USB driver hints for Solaris
When putting together my
Wacom tablet driver and others,
I hit a few conceptual walls in understanding USB better.
So I thought I would distill a few critical points here as I go.
Sure, you could read the full
USB 1.1 specification
but that would most likely give you a headache ;-) So read the tips here to
get you oriented.
I assume that you have had SOME exposure to solaris driver writing.
If not, you should probably first go read Sun's
"Writing Device Drivers" document. Search the online docs at oracle,
or see if the link on my TIPS page is up to date.
For a slightly condensed version, you might try
Driver writer orientation.
(This is actually titled
"Solaris OS on x86 Platforms - Device Driver Writer's Orientation", and
the link is still valid as of Oct 2011)
You might also want to read my
Solaris driver developer tips
Data Transfer Types
The key thing to keep in mind is that there are specific types of data
transfer allowed with a USB device. Not all devices support all types of
transfer. In fact, most devices will only
- Control data
- Stuff to tweak the device with, or get special info about it.
All devices must support control messages
- Bulk data
- For when you want to move "large" chunks of data.
You don't care too much when it gets there, as long as it gets
- "isochronos" data
- Basically, real-time and/or non-critical data. Think of it as
streaming life video. You dont care too much if you drop a frame
or two, you just want the data to keep coming
- Interrupt data
- "Interrupt-driven". EG: the user presses the "abort" key on the
To use one of the above data transfer types, you first
have to open a
pipe. A "Pipe" is sort of like a TCP socket
connection. You have to open up a connection before you can start sending
data. You cannot just start poking at registers somewhere.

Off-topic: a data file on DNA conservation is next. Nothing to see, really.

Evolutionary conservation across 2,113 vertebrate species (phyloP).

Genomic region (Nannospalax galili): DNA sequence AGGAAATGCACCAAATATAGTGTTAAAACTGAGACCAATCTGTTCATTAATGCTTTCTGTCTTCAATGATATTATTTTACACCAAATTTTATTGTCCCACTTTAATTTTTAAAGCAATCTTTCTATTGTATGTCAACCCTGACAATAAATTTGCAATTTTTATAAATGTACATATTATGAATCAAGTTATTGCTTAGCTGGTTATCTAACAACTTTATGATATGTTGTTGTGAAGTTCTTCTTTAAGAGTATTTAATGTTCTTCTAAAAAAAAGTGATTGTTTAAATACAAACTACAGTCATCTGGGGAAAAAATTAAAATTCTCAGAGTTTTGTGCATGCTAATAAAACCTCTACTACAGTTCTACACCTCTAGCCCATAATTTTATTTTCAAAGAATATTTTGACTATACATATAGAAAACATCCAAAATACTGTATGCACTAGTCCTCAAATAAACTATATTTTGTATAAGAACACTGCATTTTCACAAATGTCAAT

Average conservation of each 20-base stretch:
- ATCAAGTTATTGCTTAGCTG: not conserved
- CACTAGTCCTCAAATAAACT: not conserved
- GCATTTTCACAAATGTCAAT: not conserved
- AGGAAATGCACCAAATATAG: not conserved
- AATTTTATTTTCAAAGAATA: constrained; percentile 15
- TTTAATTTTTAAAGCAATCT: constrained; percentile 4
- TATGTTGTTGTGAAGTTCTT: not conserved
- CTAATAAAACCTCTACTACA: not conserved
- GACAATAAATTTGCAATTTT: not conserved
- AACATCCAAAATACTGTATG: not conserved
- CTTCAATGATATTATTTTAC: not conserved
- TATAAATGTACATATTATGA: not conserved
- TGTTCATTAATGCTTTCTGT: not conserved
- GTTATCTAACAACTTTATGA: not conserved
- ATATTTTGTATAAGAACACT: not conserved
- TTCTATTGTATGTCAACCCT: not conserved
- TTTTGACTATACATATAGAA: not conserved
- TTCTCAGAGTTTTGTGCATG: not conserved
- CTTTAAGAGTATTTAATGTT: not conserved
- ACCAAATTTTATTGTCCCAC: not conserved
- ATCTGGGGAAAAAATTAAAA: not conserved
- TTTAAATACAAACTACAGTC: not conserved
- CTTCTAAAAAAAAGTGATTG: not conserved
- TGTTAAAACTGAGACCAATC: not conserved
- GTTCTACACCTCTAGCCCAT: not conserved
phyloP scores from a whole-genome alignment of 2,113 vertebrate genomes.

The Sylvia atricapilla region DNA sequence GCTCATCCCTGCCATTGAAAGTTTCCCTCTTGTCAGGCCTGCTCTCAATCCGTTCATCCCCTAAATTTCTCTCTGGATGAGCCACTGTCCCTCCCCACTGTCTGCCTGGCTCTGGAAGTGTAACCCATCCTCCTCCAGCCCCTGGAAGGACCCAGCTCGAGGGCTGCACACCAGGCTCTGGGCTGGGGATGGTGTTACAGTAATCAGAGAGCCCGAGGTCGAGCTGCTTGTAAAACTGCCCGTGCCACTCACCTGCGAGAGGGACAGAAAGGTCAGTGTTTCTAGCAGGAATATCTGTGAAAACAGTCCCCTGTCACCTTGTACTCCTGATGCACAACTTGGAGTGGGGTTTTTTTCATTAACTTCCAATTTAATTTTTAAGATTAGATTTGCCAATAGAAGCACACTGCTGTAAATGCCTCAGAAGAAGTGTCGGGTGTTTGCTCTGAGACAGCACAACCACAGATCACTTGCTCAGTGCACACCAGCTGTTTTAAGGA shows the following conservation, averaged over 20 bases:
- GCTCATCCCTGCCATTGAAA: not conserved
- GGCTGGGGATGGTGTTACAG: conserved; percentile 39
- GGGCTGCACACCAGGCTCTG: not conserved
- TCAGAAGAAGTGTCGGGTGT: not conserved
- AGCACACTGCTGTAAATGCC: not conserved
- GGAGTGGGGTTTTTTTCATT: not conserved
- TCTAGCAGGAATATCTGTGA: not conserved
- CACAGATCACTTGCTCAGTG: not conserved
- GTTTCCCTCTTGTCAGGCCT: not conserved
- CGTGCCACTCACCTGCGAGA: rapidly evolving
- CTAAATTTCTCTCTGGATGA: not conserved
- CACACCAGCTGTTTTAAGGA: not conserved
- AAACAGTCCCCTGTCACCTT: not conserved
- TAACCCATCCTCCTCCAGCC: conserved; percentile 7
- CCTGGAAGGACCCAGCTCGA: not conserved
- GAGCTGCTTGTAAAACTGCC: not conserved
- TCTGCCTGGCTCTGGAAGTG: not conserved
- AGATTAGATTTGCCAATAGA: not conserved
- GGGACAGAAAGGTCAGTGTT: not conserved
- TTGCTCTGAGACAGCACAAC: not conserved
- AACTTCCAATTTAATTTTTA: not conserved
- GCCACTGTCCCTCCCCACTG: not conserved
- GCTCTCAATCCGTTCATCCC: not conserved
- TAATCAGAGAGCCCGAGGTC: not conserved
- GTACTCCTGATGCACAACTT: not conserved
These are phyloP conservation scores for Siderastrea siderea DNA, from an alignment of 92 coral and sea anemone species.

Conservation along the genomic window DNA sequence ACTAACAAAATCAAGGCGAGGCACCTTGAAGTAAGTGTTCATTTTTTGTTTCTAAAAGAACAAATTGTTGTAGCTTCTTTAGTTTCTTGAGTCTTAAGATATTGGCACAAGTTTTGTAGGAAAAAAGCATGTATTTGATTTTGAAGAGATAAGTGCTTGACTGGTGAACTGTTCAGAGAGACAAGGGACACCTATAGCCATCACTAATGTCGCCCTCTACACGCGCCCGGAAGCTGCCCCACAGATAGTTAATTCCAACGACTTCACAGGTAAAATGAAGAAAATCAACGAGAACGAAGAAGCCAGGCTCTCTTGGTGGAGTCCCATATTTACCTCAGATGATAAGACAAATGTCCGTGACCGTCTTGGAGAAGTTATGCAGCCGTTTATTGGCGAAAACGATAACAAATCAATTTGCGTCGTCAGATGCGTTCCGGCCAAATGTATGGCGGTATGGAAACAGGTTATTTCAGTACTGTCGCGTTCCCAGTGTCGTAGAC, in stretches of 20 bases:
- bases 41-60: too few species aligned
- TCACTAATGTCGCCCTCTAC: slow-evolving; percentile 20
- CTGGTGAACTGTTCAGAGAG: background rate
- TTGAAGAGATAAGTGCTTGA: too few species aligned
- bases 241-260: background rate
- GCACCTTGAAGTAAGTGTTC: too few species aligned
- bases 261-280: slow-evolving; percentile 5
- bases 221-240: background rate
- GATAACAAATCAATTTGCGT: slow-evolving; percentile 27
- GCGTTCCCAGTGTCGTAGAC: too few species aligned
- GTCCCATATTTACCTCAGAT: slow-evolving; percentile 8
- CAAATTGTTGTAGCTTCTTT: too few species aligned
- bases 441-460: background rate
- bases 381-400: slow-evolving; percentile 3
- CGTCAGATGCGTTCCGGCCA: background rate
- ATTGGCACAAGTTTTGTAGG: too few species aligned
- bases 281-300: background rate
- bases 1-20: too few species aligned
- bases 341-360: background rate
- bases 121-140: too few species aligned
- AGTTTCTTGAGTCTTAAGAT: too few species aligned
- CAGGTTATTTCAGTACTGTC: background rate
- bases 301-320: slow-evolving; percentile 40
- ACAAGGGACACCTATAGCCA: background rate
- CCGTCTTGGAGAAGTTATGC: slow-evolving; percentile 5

To open a pipe, you have to first know which
endpoint on the
use. (with the exception of a control pipe, which is special).
When first starting to write a
USB device driver, if you do not already know the endpoint idenfiers, you
must query the device for which endpoints it has,
check the type of each and use the appropriate one. Make sure that you
check that the one you want is available. For example, a graphics tablet
will probably not offer a "bulk transfer" endpoint at all.
Interfaces and 'Alt'ernate settings
Every USB device has at least one 'interface'. An interface is anything
that has a unique USB ID, even though it has a single physical packaging.
For example, a combined keyboard+mouse may be a single physical box, but
there would be two 'interfaces'.
Any particular 'interface', may have multiple 'alternate' settings
(Although most devices only have 1 setting). If you configure an interface
to a non-default 'alternate' setting, you may have a completely new set of
endpoints available to you.
Unfortunately, it is not a simple thing to configure an alternate config
under the current Solaris USB framework.
Tips for Solaris 8 USB
(as of June 2002)
The following tips are all specific to the "current" solaris USB framework.
The Sun USB team has announced that there is a new USB framework coming
down the pike. No official date for it has been set, so it seems safe to
assume it will not be released for a few months.
Getting an endpoint
Currently with solaris 8, you have to use usb_parse_endpoint_descr() to get
an "endpoint descriptor". Once you have that, you can pass the descriptor
to usb_pipe_open() to open up a pipe to use. If you want a control pipe,
you pass in a NULL endpoint descriptor.
Note: the upcoming new solaris USB API does not use usb_parse_endpoint_descr().
You should read the comments in /usr/include/sys/usb/usbai.h, particularly
Data Transfer Management" section. Some critical
- "ALL data transfer[s] are asynchronous"
- Bulk input pipes must be prodded by usb_pipe_receive_bulk_data(),
after which the callback will be called when the data is ready.
- Isoc and intr pipes will automatically trigger the callback as soon
as any data is ready. No prodding required. But you will have had to
call usb_pipe_start_polling() already.
The same comment from above is still true:
"ALL data transfer[s] are asynchronous"
You first call the appropriate send function, and then wait for a
callback to trigger if you care about the result of the send.
- For Isoc endpoints, use usb_pipe_send_isoc_data()
- For Bulk endpoints, use usb_pipe_send_bulk_data()
- For Control endpoints, use usb_pipe_device_ctrl_send(). There
is actually a sync version of it, I guess because
control data isnt officially a "data transfer"
- Unfortunately, there is no official way to write through
an "out" interrupt pipe with the initial solaris USB framework.
Note: It appears that the "*bulk*" routines do byteswapping as appropriate.
However, the other ones (eg: xxx_ctrl_xxx) do not.
Written by:Philip Brown
Visit the Solaris driver pages
Or Search Bolthole.com